You can find all Joamette’s work and social media stuff at joamettegil.com.
Elisha Lim takes great pleasure in creatively portraying the beauty, dignity and power of being neither straight, nor white, nor cis-gendered. They also successfully advocated for Canadian gay media to adopt the gender neutral pronoun ‘they’. Their comics include the Bitch Magazine acclaimed “Sissy Calendar”, The Illustrated Gentleman, and most notably – 100 Crushes, a graphic novel that came out on Koyama Press in 2014.
Elish’s work is on their website.
Aatmaja Pandya is a cartoonist and illustrator from New York. She graduated from the School of Visual Arts in 2014 with a BFA Illustration degree. Her current project is Travelogue, a fantasy “diary” comic with a focus on worldbuilding. She likes drawing comics about wizards and video games and surly teens.
You can view Aatmaja’s work here.
Bishakh’s work investigates the intersection between image and text, figure and architecture, architecture and landscape. They are inspired by the grammar of comics and graphic novels, in aid of exploring themes of gender and sexuality, memory and urbanism, love and loss. They have just recently co-authored and illustrated The Prefab Bath: An Architectural History, published by McFarland Press.Bishakh’s work will appear in the forthcoming anthology of queer paranormal romance comics, The Other Side.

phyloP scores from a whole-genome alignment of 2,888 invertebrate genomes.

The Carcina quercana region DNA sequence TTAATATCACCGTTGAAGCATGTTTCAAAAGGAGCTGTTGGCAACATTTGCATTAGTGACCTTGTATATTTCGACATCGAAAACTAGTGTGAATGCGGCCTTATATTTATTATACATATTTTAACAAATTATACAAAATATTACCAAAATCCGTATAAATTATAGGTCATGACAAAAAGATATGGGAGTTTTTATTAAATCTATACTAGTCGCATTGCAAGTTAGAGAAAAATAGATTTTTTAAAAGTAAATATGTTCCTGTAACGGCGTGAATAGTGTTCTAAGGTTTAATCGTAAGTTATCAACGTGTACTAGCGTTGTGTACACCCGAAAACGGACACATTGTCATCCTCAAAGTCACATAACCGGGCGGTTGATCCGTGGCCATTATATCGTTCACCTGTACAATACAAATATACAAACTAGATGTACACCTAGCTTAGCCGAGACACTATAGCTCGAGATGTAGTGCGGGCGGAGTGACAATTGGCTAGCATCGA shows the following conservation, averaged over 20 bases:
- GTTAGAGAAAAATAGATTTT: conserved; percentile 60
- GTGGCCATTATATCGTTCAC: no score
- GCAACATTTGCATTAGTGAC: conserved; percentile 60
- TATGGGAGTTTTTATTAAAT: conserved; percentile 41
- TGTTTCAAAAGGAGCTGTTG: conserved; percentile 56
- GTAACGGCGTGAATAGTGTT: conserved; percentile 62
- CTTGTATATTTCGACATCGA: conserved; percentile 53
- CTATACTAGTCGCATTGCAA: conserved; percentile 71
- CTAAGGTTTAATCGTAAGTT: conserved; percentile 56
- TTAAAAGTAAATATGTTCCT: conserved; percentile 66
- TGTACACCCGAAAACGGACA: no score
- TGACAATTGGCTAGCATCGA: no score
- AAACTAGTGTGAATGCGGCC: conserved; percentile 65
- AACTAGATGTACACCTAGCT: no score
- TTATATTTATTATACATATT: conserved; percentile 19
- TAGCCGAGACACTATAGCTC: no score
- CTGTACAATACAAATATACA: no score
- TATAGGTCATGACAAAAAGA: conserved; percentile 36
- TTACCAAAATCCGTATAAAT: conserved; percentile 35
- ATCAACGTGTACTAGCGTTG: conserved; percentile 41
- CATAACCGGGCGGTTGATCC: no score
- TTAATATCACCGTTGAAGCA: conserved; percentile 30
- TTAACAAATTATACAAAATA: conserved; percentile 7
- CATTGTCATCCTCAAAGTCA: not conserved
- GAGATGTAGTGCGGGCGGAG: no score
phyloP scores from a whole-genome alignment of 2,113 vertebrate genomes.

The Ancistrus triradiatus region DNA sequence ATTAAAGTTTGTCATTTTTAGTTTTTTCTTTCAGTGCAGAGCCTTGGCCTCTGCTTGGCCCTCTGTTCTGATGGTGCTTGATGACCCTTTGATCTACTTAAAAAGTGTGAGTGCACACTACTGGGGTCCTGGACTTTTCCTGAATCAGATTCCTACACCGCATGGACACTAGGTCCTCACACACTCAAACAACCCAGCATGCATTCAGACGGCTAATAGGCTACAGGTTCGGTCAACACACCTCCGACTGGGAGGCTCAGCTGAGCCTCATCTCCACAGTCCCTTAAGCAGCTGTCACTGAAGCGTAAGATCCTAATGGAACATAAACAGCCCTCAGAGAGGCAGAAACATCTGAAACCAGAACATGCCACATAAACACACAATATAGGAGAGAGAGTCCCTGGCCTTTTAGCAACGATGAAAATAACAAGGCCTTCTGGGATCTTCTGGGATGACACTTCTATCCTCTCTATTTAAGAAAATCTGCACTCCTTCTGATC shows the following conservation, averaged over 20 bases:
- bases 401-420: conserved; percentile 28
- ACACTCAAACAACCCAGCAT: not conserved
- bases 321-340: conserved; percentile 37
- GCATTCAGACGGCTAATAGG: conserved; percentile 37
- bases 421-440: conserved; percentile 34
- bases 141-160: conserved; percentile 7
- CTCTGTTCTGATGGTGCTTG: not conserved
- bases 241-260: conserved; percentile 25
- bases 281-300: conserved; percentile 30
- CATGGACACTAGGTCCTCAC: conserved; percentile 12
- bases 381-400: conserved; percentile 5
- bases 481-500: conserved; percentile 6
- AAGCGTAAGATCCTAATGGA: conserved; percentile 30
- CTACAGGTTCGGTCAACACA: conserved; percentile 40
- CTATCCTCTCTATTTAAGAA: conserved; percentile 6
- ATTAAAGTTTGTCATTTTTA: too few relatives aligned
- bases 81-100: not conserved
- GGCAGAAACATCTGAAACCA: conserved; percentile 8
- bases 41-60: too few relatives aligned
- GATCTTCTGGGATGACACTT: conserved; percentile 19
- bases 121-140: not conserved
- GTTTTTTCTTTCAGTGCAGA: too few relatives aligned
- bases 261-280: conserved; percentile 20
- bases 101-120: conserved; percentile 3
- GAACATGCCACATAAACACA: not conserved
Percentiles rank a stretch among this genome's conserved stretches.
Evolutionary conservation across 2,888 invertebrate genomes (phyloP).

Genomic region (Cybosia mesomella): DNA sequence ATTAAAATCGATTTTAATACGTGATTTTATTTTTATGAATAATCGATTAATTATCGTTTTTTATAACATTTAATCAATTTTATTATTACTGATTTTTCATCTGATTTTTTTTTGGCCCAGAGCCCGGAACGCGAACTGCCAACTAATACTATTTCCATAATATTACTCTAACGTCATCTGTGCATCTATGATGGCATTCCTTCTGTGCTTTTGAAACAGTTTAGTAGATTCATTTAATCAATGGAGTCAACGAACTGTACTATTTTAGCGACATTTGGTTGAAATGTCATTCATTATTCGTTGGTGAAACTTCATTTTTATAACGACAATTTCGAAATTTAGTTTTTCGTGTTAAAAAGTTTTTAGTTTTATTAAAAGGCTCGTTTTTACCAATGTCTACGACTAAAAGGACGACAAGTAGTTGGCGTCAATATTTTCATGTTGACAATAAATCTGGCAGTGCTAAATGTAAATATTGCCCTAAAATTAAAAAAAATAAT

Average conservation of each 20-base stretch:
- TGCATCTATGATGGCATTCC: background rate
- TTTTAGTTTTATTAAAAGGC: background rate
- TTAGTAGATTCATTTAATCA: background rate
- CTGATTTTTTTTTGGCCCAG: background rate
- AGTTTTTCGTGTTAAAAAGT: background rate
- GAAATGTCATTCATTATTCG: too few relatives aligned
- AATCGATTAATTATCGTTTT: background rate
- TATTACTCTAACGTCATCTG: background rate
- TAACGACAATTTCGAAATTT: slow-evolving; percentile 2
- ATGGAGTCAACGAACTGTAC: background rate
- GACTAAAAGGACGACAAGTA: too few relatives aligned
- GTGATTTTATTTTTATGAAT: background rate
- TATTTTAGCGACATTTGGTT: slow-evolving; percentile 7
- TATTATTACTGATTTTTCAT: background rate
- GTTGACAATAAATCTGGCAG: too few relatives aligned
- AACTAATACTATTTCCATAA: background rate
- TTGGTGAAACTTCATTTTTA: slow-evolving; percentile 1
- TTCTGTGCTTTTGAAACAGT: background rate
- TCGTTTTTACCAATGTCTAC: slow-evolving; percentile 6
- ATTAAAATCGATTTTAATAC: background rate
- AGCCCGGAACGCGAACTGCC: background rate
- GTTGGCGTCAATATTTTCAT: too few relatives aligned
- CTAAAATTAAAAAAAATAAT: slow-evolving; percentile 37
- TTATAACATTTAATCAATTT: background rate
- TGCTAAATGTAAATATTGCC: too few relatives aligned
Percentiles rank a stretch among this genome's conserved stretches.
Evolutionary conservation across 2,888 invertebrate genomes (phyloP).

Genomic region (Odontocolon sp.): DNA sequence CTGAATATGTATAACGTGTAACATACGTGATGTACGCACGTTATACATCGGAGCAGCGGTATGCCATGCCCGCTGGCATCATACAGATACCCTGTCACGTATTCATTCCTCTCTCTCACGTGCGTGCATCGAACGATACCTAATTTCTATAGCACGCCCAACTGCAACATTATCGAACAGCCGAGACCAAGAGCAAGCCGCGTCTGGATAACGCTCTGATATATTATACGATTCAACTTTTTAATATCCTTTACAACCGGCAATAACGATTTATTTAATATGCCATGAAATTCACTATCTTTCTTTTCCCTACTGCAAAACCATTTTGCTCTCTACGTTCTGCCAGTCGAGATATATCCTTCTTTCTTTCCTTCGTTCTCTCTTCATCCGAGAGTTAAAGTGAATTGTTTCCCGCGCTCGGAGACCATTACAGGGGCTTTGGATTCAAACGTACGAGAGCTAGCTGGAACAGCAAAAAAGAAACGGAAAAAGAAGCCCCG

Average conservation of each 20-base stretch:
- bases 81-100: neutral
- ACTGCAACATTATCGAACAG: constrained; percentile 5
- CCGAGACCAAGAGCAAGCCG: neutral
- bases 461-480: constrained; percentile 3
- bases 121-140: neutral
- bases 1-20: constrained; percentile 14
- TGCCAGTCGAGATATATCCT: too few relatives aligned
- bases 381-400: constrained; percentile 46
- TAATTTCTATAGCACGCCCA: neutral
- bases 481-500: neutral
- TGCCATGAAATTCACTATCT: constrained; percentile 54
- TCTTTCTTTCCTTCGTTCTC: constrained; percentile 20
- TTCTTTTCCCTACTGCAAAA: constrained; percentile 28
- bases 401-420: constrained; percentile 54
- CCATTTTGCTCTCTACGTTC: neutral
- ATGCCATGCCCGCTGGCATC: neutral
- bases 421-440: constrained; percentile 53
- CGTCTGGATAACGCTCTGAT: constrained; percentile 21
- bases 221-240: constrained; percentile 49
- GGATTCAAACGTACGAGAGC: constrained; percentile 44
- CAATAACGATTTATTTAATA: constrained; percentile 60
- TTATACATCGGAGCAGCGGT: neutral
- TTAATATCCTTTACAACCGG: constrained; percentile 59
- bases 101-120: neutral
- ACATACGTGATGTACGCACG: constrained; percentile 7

You can view Bishakh’s work here.
Taneka Stotts is a queer little tumbleweed that stopped rolling somewhere in Portland, OR. After spending quite a few years as a spoken word artist, she shifted her focus to comics which she has admired and loved since she was a little kid. Taneka writes the webcomic “Full Circle” and the minicomic “Love & Sprockets.” She has edited a few comics anthologies including most recently the “Beyond: The Queer Sci-Fi and Fantasy Comic Anthology” (now nominated for a Lambda Literacy Award) and currently working on “Elements” a comics anthology by creators of color with Shing Yin Khor.
You can visit Taneka’s website here.
Knaishia Grover is a 26 year old, black, non-binary and bisexual artist. Knaishia has wanted to work on comics since six years old. They consider comics to be one of the greatest blends of visual art and written storytelling. Their greatest ambition is to have a large readership and eventually put one of their creations to print. Knaishia’s current project is Blessings, which is a long form fantasy comic starring QTPoC.
You can follow Knaisha on Twitter.
Bekky Shin, who also goes by the name Sunmi online, is a Korean-American illustrator and cartoonist from the Bay Area of California, currently studying at the Maryland Institute College of Art. They are a pretty ordinary human bean with a ridiculous heart and jumbled mind, who wants to write and illustrate stories that would give their younger, queer self the comfort they never had. Feel free to contact them at email@example.com!
Bekky’s work is on their website.
Kez aka Mister Loki is a gay trans comic artist who currently lives in Los Angeles, CA after graduating with a Bachelors of Science in Nursing at UCLA. He works as a pediatric oncology bone marrow transplant nurse and spends the rest of his time working on independent comics. The comics he writes focus on increasing LGBTQ and racial representation across a variety of genres.
You can check out Kez’s work here.
Chanelle Adams is Managing Editor at BGD. Chanelle escapes the day-to-day by imagining better worlds. She published her feminist utopian vision this fall with The Feminist Press. You can follow her on Twitter @nellienooks.